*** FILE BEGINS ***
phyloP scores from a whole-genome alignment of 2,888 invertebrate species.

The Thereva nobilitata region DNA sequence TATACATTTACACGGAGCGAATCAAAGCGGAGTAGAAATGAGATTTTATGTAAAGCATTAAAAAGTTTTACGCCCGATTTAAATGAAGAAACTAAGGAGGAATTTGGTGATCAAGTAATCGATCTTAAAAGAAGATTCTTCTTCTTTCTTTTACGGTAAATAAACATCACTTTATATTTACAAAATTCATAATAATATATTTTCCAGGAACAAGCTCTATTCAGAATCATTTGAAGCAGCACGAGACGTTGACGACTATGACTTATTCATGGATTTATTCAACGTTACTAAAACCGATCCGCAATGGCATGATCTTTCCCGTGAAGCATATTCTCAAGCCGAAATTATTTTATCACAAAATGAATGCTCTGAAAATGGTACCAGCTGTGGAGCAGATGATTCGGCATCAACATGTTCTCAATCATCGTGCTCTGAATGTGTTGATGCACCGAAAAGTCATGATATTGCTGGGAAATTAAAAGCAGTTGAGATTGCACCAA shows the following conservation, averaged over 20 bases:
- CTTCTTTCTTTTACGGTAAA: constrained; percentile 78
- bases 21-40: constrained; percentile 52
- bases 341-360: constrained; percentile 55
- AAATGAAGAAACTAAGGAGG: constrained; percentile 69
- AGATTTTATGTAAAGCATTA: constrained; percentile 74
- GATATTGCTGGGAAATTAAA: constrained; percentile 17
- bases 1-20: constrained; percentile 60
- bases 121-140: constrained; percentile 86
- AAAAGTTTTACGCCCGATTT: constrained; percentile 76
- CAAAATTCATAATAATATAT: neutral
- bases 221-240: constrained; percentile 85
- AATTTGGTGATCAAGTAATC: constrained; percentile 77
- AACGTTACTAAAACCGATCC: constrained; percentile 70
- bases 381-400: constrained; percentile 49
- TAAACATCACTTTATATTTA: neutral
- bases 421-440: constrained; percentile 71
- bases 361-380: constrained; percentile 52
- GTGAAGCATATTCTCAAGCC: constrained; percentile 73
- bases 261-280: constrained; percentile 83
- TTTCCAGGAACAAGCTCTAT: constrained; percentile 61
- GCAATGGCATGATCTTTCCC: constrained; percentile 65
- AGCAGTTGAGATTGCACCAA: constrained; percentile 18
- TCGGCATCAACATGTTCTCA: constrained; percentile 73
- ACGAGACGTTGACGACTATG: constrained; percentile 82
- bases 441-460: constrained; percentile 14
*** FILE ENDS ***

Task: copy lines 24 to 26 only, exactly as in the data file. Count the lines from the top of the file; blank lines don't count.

- AGCAGTTGAGATTGCACCAA: constrained; percentile 18
- TCGGCATCAACATGTTCTCA: constrained; percentile 73
- ACGAGACGTTGACGACTATG: constrained; percentile 82